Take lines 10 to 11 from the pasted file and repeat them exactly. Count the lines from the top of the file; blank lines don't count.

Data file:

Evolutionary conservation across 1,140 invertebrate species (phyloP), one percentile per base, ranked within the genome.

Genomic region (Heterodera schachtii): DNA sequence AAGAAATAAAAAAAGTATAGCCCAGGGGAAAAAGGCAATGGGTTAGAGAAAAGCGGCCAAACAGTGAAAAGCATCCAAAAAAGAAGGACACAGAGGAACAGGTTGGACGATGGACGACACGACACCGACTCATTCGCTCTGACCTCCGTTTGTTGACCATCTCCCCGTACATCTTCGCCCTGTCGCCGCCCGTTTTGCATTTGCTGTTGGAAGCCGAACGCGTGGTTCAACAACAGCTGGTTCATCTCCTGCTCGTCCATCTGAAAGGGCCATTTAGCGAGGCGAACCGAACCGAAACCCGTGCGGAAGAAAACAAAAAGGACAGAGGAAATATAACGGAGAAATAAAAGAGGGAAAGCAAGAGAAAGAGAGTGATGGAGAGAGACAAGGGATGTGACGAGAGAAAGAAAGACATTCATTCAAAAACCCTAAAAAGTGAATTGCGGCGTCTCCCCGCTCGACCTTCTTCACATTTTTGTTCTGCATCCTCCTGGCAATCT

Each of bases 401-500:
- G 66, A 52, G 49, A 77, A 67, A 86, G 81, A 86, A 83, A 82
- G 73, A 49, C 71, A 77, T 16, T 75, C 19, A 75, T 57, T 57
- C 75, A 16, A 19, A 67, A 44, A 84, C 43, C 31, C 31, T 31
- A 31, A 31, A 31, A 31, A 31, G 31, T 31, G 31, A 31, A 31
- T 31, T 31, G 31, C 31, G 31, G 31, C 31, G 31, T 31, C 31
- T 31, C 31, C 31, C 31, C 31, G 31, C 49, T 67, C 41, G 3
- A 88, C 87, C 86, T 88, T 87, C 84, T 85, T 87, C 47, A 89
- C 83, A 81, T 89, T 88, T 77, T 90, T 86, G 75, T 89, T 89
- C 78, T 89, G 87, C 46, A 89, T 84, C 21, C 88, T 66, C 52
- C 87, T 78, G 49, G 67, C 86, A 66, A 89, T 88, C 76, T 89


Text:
- A 88, C 87, C 86, T 88, T 87, C 84, T 85, T 87, C 47, A 89
- C 83, A 81, T 89, T 88, T 77, T 90, T 86, G 75, T 89, T 89